The book in question is very thorough, he analyses what they actually played in some detail.

  11. #10
    Quote Originally Posted by ragman1
    I hate to be pedestrian but the Real Book just says AbM7#5, which I was playing as 4x555x. The D, G and E melody notes fit fine with that. Might be different on a piano, of course.

    (I always thought bar 14 was more obscure)
    what does the Real Book have for bar 14? The book above has AM7/Db

  12. #11

    User Info Menu

    Quote Originally Posted by ragman1
    Christian, by the looks of it, plays 435x5x.

    nope

  13. #12
    To play the melody, the most ready solution is 4x553 followed by the 1st string g then e

  14. #13

    User Info Menu

    Graham -

    Shorter’s copyright lead sheets often differ from what the group actually played on the day
    Which probably sums it up. It means there's no absolutely 'correct' version. As usual, probably :-)

    I don't think it's worth getting hung up on one chord, to be honest. Play whatever sounds right/good.

  15. #14

    User Info Menu

    Quote Originally Posted by BWV
    what does the Real Book have for bar 14? The book above has AM7/Db
    Db-(b6)

  16. #15

    User Info Menu

    I play 4 x 3 0 5 x there

    Which isn't vanilla. But I just liked the sound of that chord.

  17. #16

    User Info Menu

    Quote Originally Posted by christianm77
    I play 4 x 3 0 5 x there

    Which isn't vanilla. But I just liked the sound of that chord.
    So sort of Ab6#5... that's okay. Sounded good.

  18. #17

    User Info Menu

    BMV -

    The problem with Db-(b6), if it's taken as AM7/Db, is that 5x665x with the bass swapped to Db just gives a vanilla Dbm chord. Doesn't do much, but the melody over it is Ab Gb Eb Db.

    I think I ended up playing it as x47644, or something like that. Can't remember now.

  19. #18

    User Info Menu

    I play it as x42224 to include the melody note on top. I tend to hear it as a Dbmin b6 chord in the context of the tune at that point.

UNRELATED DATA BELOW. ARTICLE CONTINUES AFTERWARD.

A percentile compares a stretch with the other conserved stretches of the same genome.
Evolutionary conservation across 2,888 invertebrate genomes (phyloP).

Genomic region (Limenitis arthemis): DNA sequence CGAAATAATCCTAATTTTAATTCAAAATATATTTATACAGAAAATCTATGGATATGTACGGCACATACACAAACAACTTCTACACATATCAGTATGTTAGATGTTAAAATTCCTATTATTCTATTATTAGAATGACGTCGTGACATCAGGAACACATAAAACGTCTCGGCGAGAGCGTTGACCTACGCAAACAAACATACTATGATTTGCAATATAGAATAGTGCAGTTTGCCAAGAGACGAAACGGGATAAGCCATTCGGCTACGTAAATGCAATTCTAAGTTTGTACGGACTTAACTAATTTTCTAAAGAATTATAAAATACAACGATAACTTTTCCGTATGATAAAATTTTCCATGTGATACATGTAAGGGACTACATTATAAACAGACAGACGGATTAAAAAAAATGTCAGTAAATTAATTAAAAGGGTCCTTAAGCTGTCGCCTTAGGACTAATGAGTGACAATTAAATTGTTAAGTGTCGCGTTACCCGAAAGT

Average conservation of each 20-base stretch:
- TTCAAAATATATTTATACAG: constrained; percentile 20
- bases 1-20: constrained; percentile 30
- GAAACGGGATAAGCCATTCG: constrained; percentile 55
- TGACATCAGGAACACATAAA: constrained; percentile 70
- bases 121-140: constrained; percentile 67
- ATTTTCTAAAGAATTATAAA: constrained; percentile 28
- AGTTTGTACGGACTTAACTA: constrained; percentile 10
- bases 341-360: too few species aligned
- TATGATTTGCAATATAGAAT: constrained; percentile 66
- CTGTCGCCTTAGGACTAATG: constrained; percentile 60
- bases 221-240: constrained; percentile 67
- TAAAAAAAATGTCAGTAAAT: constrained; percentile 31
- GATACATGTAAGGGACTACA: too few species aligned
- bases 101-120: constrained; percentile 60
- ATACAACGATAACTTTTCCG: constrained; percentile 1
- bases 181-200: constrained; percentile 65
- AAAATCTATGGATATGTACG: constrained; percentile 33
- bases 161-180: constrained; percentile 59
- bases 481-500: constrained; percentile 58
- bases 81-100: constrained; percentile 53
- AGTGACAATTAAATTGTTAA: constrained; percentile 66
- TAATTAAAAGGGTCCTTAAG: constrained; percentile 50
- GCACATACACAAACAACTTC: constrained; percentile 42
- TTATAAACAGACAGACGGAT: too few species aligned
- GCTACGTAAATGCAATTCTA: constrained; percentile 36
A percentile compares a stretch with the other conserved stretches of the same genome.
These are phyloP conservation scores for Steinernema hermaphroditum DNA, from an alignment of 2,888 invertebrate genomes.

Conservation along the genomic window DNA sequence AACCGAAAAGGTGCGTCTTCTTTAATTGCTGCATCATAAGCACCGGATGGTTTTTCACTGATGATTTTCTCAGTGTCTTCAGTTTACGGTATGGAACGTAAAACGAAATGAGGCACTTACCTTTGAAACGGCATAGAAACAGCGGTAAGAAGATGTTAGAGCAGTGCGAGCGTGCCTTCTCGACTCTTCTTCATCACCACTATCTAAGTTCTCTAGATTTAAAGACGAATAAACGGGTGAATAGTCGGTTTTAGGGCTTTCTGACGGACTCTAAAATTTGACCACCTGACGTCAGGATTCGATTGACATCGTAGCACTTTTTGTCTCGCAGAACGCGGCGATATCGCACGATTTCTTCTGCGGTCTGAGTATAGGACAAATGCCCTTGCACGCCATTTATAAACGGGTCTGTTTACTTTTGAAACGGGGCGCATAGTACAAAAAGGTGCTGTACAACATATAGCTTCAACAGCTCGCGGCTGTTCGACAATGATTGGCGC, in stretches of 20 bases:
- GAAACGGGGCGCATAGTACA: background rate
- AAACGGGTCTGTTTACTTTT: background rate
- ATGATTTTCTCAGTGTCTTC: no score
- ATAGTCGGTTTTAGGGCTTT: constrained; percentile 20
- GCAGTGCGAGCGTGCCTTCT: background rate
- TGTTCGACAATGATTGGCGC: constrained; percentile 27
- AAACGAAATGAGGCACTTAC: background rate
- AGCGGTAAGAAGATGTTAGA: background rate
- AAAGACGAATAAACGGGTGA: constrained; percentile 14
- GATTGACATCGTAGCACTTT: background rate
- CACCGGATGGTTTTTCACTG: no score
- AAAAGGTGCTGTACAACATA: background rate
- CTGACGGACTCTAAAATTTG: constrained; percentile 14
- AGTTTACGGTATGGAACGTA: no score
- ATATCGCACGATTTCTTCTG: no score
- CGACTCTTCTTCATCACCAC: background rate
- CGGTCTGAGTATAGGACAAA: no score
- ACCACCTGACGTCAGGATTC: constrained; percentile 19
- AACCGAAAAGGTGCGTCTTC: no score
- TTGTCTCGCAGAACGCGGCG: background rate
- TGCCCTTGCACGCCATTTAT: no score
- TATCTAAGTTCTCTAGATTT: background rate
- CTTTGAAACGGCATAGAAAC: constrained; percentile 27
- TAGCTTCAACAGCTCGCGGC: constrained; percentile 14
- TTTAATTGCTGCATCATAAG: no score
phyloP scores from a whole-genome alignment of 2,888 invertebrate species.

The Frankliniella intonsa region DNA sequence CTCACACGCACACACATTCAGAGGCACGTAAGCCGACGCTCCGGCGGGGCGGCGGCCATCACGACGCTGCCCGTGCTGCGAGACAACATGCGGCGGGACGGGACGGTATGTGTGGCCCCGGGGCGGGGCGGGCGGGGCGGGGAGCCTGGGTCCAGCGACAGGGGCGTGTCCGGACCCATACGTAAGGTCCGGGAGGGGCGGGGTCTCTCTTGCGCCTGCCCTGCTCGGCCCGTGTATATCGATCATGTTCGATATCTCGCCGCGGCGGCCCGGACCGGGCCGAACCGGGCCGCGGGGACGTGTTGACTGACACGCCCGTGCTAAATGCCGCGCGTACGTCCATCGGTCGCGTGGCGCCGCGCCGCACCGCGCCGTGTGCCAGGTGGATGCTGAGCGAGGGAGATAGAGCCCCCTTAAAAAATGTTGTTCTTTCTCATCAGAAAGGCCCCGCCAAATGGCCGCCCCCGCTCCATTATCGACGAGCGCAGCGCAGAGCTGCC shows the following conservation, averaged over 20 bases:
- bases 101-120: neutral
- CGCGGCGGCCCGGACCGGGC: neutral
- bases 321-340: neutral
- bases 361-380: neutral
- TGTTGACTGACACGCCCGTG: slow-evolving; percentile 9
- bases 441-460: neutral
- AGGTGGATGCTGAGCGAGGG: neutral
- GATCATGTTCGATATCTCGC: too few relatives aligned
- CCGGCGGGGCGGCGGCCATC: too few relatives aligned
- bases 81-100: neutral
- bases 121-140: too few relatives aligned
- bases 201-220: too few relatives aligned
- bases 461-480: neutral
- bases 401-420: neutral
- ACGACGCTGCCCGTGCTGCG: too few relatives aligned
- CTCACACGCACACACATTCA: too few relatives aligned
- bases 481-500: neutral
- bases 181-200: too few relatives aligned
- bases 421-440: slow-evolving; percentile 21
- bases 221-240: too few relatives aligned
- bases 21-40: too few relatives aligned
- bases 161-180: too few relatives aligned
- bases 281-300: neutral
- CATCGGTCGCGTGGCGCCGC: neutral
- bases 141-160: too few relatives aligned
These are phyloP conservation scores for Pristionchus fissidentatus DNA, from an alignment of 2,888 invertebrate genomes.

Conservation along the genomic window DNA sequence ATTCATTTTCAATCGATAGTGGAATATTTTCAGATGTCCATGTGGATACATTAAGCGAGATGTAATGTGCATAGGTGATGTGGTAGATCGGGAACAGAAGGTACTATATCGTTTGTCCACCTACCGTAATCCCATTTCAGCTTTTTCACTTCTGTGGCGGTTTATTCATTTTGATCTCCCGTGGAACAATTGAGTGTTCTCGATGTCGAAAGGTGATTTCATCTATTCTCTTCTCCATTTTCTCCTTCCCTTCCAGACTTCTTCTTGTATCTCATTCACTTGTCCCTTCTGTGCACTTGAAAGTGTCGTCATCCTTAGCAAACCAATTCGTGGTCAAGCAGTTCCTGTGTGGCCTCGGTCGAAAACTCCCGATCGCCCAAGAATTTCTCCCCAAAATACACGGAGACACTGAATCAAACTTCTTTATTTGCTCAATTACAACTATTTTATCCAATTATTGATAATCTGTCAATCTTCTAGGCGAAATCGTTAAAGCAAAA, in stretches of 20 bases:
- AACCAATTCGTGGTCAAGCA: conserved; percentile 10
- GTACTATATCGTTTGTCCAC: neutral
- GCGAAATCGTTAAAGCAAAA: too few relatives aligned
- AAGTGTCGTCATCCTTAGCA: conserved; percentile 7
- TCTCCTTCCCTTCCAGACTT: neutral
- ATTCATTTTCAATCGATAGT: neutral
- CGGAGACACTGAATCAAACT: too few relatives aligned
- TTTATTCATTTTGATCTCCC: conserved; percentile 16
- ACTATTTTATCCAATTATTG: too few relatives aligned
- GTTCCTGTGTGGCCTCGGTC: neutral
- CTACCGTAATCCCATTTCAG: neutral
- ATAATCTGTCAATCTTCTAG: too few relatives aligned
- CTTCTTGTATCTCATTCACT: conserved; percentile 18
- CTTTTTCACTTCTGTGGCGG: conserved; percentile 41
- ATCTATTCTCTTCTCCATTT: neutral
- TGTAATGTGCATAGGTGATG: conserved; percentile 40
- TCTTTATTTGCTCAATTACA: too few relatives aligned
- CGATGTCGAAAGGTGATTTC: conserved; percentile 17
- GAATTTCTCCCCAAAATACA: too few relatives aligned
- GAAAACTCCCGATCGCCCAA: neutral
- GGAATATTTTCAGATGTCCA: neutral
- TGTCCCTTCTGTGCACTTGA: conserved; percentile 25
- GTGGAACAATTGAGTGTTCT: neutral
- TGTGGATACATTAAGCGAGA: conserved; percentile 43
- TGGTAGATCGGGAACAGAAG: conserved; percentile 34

20. #19

    User Info Menu

    Quote Originally Posted by ragman1
    So sort of Ab6#5... that's okay. Sounded good.
    Thank you for your validation.

    In seriousness, that chord is conceptualised as a Cadd4 over an Ab bass. So there's a few inversions of C E F G that you can make over the Ab bass. It sounded kind of bitter with that semitone clash, a little bit of 'Ugly Beauty' that I admire in players when used in the right way. Stops it from sounding like lounge music, which is a danger with solo jazz guitar. Everything becomes too syrupy.

  21. #20

    User Info Menu

    Quote Originally Posted by christianm77
    Thank you for your validation.
    Interesting psychology. It wasn't a validation, I just meant I thought it sounded good and suited what you did. To my ear, anyhow.

  22. #21
    Quote Originally Posted by ragman1
    BMV -

    The problem with Db-(b6), if it's taken as AM7/Db, is that 5x665x with the bass swapped to Db just gives a vanilla Dbm chord. Doesn't do much, but the melody over it is Ab Gb Eb Db.

    I think I ended up playing it as x47644, or something like that. Can't remember now.
    and the chord spelling in the book does not make much sense as AM7/Db enharmonically is just a first inversion AM7. On Wayne’s solo it alternatively lists Abm9 and D13sus for that measure

  23. #22